9. [...] defer to Scott Lemieux’s legal analysis of McDonald v. Chicago, the gun rights decision handed down by SCOTUS today. I’m not going to quote it here; just [...]

  10. [...] Scott Lemieux at Lawyers, Guns and Money Possibly related posts: (automatically generated)We Could Change The Name Of The Lions, But I Doubt That Would Do Any GoodAnother Supreme Court RulingThe Supreme Court Justice Will Take Your Questions NowThe Supreme Court’s Love Affair with the Takings Clause–Not Over Just Yet [...]

  11. I’m going to agree with the first commenter; good post. I’m not envious of a society with easy gun access to criminals, but I am even less envious of a society in which gun ownership is decided in an arbitrary and frankly corrupt manner, as is the case in Chicago.

  12. I guess we’re all a well-regulated militia now.

    Seriously, I understand that part of the second amendment is written as a rationale rather than an enumeration of a right and if the 14th extends the rest of the bill of rights to the states, that’s no reason to treat the 2nd differently. But practically, does the current decision and Heller make any difference for a locality that might try to regulate guns on a well-regulated militia basis now, or is that merely “quaint”?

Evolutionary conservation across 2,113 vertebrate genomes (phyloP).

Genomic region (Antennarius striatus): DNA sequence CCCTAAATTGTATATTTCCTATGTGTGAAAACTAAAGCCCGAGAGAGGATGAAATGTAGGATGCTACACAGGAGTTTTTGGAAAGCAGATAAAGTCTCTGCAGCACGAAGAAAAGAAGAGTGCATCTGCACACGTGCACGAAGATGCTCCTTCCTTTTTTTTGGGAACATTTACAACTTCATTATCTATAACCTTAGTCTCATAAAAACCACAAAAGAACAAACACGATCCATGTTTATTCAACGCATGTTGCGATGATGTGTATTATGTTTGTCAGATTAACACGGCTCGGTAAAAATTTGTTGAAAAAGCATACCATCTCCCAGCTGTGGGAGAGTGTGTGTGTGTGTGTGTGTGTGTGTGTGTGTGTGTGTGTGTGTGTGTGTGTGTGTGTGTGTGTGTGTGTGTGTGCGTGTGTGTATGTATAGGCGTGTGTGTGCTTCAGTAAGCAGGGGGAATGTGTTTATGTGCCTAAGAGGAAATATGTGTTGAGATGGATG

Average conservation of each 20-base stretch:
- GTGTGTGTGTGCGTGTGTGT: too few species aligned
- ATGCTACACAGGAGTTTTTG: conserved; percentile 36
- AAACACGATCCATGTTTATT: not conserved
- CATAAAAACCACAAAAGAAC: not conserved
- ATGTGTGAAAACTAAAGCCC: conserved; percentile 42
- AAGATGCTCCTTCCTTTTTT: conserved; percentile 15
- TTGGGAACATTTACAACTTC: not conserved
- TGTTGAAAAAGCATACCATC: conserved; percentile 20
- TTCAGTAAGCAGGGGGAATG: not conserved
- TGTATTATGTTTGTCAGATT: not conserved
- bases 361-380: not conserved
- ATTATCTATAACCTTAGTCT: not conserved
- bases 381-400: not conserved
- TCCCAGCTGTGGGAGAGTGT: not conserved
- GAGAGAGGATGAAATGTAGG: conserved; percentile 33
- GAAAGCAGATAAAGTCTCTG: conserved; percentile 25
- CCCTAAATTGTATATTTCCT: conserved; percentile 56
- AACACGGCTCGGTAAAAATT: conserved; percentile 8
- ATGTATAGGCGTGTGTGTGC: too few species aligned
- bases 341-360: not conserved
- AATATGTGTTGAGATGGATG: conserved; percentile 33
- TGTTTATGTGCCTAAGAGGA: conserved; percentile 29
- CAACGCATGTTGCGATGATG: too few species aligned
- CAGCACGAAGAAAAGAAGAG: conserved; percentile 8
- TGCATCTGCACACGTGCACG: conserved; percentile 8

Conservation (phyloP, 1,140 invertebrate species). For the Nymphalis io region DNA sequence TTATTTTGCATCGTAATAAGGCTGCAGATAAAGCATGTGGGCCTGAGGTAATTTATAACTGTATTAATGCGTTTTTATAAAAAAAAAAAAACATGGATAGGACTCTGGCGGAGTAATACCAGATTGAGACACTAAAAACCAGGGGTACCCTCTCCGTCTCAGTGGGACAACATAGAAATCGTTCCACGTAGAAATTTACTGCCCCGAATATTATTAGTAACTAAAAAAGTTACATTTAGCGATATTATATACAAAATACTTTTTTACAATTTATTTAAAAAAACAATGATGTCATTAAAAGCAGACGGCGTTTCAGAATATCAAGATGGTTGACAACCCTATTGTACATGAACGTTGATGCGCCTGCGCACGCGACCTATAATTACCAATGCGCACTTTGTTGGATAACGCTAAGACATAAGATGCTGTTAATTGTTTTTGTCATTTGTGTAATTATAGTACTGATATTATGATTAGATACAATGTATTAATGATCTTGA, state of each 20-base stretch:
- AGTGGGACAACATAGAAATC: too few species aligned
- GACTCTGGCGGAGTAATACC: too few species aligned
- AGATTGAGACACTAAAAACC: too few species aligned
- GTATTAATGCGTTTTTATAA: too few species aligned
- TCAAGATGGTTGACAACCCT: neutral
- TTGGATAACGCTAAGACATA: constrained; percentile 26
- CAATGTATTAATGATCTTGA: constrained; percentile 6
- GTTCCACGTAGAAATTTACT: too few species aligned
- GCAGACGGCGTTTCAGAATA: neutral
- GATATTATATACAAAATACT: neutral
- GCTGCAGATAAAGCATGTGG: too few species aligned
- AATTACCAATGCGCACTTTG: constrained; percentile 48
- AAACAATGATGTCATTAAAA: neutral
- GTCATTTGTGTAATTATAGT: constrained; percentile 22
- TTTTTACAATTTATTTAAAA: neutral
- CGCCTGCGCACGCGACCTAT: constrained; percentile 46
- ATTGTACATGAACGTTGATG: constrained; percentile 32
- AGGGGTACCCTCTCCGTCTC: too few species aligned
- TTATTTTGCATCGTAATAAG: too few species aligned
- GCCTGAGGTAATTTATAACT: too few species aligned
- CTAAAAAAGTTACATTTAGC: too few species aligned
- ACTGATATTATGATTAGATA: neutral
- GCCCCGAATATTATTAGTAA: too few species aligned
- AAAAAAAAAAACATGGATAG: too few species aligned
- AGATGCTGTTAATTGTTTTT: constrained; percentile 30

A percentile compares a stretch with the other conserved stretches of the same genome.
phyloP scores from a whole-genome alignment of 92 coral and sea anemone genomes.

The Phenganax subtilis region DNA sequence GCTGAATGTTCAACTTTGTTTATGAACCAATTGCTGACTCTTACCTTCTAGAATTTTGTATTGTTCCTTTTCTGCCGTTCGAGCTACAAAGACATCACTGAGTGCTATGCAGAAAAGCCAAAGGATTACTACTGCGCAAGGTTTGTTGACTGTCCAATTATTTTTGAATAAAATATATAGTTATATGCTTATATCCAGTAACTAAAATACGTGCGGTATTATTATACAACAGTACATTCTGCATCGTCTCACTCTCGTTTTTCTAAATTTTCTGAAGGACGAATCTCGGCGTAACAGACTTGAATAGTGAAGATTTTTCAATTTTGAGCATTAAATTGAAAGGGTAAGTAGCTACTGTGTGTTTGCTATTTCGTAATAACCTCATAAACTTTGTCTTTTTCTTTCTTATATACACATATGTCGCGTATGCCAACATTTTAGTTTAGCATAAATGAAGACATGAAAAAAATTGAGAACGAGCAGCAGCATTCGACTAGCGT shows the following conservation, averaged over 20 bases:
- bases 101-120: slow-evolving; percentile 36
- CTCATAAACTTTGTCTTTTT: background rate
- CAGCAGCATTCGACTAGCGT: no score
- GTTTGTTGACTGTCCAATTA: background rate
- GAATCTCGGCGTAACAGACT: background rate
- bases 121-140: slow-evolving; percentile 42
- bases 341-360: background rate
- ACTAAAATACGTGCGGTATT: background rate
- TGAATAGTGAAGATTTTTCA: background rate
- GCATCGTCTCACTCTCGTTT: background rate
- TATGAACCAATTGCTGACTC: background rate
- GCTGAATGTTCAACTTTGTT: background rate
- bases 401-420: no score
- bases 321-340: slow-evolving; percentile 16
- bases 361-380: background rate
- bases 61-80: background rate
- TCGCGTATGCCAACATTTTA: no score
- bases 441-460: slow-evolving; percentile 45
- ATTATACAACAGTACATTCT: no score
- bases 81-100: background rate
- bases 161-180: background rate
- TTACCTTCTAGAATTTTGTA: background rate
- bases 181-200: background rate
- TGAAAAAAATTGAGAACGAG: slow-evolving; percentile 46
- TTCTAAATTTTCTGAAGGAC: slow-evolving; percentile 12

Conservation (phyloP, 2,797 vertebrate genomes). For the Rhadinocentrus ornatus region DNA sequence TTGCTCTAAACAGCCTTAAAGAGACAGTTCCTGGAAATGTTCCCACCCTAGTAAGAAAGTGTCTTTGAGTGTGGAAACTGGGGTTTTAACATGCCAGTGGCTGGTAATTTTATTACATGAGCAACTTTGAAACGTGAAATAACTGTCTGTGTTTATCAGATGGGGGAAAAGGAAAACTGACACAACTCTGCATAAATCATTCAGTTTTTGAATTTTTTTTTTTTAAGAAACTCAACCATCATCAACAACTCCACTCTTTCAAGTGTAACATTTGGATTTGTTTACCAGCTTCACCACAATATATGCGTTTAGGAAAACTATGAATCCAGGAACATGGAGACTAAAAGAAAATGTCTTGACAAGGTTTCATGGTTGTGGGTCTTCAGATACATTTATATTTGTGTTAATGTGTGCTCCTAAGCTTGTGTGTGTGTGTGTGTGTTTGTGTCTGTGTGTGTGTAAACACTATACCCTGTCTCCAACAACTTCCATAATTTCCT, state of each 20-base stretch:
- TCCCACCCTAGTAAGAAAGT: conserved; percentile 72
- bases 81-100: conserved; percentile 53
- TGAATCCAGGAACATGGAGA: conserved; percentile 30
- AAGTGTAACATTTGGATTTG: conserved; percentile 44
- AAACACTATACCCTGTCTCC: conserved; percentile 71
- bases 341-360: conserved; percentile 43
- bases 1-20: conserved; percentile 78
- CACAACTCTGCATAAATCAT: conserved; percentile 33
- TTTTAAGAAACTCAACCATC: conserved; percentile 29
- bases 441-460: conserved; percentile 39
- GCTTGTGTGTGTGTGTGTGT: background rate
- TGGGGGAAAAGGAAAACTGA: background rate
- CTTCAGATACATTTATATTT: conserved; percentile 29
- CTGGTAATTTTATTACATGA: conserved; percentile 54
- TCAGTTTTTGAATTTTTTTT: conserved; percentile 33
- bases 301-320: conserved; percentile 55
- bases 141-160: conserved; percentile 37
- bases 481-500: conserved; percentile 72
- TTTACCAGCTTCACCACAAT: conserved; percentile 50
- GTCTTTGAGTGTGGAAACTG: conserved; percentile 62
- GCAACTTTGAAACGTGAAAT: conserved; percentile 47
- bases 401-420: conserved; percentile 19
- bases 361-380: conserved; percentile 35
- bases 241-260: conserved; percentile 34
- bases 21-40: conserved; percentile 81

13. Mike Goldman says:

    H. Rumbold has the right idea. A well-regulated militia being necessary to the security of a free state, we must regulate the militia well. Inasmuch as the second amendment is applied to the states, the right of the people to keep and bear arms shall not be infringed, subject to the regulations bearing upon the militia.

  14. Mike Goldman says:

    If I may make a further suggestion, those bearing arms may be required to enlist for a term of service in the national guard for militia training. I think it would be a good way to move forward on this issue and stop the nonsense.